What is Travelers’ Diarrhea?
Travelers’ diarrhea is the most common health problem facing travelers’ to less developed countries – up to 50% of people travelling to high risk destinations may experience travelers’ diarrhea.
Travelers’ Diarrhea Definition: Three or more loose bowel actions with at least one of the following symptoms: nausea, vomiting, abdominal cramps or pain, fever or blood in the stool.
- The World Health Organization identifies DEHYDRATION as the most severe threat posed by travelers’ diarrhea.
- It is the loss of fluid through vomiting, diarrhea and fever that can lead to dehydration.
- Most cases of travelers’ diarrhea will last for 3–7 days and can ruin any vacation.
Common colloquial names for travelers’ diarrhea include: Stomach Flu, Delhi Belly, Rangoon Runs, Tourist, The Runs, The Trots or Montezuma’s Revenge.
See what the Center for Disease Control and Prevention (CDC) has to say about travelers’ diarrhea and how you should prepare for your holiday:
High risk destinations for travelers’ diarrhea
Common Causes of Travelers’ Diarrhea
Most cases of travelers’ diarrhea result from:
- Ingesting contaminated food or water.
- Bacterial pathogens such as E. coli, Campylobacter, Shigella, Salmonella.
- Viral and parasitic agents are much less common
Management of Travelers’ Diarrhea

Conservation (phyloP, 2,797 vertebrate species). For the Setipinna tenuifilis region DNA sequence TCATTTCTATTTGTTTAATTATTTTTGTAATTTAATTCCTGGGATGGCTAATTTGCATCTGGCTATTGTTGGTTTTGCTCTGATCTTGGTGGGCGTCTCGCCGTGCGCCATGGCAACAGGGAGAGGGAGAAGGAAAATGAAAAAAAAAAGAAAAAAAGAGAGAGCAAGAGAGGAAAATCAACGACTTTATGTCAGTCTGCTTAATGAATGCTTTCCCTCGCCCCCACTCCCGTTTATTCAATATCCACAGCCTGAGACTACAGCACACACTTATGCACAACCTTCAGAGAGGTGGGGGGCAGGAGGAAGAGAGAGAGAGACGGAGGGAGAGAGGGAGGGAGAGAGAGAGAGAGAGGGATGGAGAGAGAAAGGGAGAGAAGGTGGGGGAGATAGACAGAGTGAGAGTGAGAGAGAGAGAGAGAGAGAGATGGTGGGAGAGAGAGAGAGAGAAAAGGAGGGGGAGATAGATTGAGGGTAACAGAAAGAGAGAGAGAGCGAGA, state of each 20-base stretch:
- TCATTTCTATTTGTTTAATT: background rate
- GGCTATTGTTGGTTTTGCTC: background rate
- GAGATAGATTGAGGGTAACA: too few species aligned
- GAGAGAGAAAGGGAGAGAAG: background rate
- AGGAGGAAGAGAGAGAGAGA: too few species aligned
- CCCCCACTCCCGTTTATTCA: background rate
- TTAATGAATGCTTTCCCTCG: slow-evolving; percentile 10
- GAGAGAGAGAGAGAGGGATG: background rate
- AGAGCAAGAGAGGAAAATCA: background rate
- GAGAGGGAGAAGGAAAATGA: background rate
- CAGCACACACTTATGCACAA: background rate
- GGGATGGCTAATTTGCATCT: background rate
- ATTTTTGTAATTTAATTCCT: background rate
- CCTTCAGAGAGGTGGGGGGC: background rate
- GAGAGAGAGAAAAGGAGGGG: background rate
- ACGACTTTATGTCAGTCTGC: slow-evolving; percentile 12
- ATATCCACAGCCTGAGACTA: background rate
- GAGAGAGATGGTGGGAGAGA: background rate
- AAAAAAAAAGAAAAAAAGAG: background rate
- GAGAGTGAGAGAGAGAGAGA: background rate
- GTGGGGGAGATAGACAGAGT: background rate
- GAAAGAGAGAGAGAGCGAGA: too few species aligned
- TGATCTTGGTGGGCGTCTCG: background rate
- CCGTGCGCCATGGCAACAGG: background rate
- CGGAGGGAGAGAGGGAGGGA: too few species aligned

Fact: Dehydration is the biggest health risk associated with travelers’ diarrhea.
Common symptoms of dehydration include:
- Increased thirst
- Fatigue / Lethargy
- Dark yellow urine, or decreased urine output
- Sticky or dry mouth
- Loss of skin elasticity
Rehydration is the most important aspect of managing travelers’ diarrhea.
- The ideal fluid is a preparation of an oral rehydration solution (Hydralyte) mixed in clean bottled water.
- Limit the intake of high sugar based drinks (e.g. soda or sports drinks, diluted cordial or flat lemonade).
- Aim to drink at least 2.1 – 3.2 QT (2–3 L) of fluid a day. Refer to dosage instructions on pack for Hydralyte.
- If hungry, eat dry starchy foods e.g. dry toast, crackers.
Important: You cannot give anti-diarrhea medication to children under 12 years of age.
Anti-diarrhea medication does NOT replace lost fluid and electrolytes and only provides symptomatic relief.
Who is Most at Risk?
The World Health Organization identified health risks associated with travel are greater for certain groups of travelers, including:
- Infants and young children
- Pregnant women
- The disabled
- The immunocompromised
- Those who have pre-existing health problems
Tips to Avoid Travelers’ Diarrhea
- Practice good hygiene
- Drink boiled or bottled water and avoid ice
- Avoid eating raw foods
- Boil it, cook it, peel it or forget it!
- Wash your hands!